I’ve just begun A Community Called Atonement by Scot McKnight. I hadn’t gotten very far into the book when I stopped to chew on something he wrote:
“The kind of gospel we preach shapes the kind of church we are;
The kind of church we are shapes the kind of gospel we preach.”
I don’t know about you, but this is pretty convicting – especially to imagine how we, as local churches, have shaped the Gospel to fit the kind of church we are…
I hope you wrestle with this, too.
Over the weekend, our staff met with about 20 leaders from our church to begin a discussion on vision. A few months prior, at a day retreat, our staff watched a seminar produced by Willow Creek Association on vision planning. Bill Hybels was the featured speaker and what he said made a lot of sense: when pastors think of “vision” they generally think of something God drops into their heads to present to the church. It become ‘top-down’ leadership with an outside vision forced on the congregation. What Hybels advised was in fact much different than the traditional model of “vision-casting”: involvement of as many interested parties as possible. In other words, one person’s vision of what God wants to do in a church does not translate very easily to the congregation. Sure, the pastor can be passionate about it, maybe even the staff is totally on board. But this type of leadership and thinking only reinforces what is the common misconception:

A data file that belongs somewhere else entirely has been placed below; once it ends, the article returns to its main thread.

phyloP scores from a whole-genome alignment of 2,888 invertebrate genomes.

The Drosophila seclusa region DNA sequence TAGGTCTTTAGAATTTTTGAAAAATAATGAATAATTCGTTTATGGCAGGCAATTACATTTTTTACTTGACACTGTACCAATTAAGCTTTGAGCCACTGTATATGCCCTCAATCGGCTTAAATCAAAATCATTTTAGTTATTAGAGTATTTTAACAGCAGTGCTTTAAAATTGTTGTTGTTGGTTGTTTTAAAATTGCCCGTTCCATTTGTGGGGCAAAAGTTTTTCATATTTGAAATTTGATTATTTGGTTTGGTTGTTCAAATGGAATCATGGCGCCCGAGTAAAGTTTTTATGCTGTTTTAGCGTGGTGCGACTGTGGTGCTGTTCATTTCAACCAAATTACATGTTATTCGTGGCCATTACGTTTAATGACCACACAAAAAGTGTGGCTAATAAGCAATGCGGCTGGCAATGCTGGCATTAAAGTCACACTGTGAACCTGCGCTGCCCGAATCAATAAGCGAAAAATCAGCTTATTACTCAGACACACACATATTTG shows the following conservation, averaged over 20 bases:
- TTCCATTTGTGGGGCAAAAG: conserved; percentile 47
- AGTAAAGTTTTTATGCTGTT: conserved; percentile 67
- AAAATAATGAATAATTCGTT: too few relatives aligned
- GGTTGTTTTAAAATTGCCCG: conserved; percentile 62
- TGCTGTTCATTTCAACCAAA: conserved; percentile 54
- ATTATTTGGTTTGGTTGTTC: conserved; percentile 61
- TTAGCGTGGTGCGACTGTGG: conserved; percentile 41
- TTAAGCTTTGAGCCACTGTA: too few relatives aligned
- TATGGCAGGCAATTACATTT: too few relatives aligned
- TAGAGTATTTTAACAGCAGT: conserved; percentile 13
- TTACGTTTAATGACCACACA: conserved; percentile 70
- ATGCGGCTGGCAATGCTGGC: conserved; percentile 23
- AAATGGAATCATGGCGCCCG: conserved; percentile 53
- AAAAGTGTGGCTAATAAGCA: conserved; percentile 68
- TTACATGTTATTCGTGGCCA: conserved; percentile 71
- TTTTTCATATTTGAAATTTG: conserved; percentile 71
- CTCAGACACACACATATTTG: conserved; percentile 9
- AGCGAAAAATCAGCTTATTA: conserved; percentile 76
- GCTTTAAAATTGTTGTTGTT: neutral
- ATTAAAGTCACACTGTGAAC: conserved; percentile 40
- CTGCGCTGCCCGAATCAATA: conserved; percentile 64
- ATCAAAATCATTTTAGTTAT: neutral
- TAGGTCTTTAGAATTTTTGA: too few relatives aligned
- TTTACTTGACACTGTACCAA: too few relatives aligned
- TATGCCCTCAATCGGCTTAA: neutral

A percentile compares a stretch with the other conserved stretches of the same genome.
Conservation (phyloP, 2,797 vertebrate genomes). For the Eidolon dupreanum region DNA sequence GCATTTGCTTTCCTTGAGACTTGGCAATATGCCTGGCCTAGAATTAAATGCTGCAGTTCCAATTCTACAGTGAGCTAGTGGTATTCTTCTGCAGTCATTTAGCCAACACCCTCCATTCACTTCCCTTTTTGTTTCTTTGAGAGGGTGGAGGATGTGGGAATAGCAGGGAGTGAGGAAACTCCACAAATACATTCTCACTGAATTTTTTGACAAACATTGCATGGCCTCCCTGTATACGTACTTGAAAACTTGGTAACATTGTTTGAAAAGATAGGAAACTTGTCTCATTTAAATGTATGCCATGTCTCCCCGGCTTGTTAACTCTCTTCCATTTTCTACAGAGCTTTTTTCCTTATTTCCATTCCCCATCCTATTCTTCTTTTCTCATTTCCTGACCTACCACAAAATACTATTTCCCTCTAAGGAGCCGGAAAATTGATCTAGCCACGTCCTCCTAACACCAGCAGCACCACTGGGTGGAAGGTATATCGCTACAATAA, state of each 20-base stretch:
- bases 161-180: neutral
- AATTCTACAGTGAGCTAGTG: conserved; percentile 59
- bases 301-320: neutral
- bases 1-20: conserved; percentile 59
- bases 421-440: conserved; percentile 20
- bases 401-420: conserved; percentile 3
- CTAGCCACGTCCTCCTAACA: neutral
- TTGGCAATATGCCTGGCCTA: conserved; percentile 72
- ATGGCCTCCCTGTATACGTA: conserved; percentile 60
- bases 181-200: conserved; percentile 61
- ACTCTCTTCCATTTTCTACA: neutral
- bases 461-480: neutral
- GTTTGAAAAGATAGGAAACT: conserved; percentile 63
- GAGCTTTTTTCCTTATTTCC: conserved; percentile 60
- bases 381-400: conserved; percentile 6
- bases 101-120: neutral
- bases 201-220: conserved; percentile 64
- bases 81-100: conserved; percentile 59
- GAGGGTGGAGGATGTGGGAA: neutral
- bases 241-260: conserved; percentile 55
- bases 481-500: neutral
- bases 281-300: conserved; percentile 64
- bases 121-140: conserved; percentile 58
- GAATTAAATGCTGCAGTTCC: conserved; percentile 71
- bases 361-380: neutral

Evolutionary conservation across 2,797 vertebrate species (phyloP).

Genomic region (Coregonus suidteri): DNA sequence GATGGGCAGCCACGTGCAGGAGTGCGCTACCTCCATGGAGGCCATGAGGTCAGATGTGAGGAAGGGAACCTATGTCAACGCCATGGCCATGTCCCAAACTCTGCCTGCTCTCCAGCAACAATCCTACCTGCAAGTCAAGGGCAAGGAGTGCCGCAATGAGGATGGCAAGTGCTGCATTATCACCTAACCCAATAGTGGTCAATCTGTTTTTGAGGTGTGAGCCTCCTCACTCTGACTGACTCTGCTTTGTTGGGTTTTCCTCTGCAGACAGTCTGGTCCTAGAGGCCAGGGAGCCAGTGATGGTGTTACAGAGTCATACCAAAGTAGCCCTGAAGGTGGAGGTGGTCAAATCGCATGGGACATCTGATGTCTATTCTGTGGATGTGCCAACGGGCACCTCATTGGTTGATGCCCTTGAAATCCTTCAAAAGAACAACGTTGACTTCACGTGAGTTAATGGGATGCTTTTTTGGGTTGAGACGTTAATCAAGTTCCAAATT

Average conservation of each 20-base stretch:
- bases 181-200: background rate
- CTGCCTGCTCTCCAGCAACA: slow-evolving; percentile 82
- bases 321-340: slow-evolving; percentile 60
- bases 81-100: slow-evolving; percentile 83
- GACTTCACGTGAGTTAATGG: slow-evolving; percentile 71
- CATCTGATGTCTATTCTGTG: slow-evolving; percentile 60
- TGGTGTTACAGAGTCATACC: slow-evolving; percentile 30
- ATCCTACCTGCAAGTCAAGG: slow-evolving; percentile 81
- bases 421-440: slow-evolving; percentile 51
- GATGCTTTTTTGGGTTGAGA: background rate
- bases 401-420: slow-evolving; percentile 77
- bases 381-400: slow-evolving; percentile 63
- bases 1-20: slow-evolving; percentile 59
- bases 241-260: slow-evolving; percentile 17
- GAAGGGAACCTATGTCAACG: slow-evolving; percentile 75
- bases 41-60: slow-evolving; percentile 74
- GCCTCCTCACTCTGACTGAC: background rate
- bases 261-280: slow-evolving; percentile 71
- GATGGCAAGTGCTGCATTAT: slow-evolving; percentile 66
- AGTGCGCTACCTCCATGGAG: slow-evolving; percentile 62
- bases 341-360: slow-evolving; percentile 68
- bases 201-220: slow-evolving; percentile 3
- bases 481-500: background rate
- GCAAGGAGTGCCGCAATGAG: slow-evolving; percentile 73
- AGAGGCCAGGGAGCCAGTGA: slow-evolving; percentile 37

“Ministry is what the pastors and staff do; being led is what the members do.”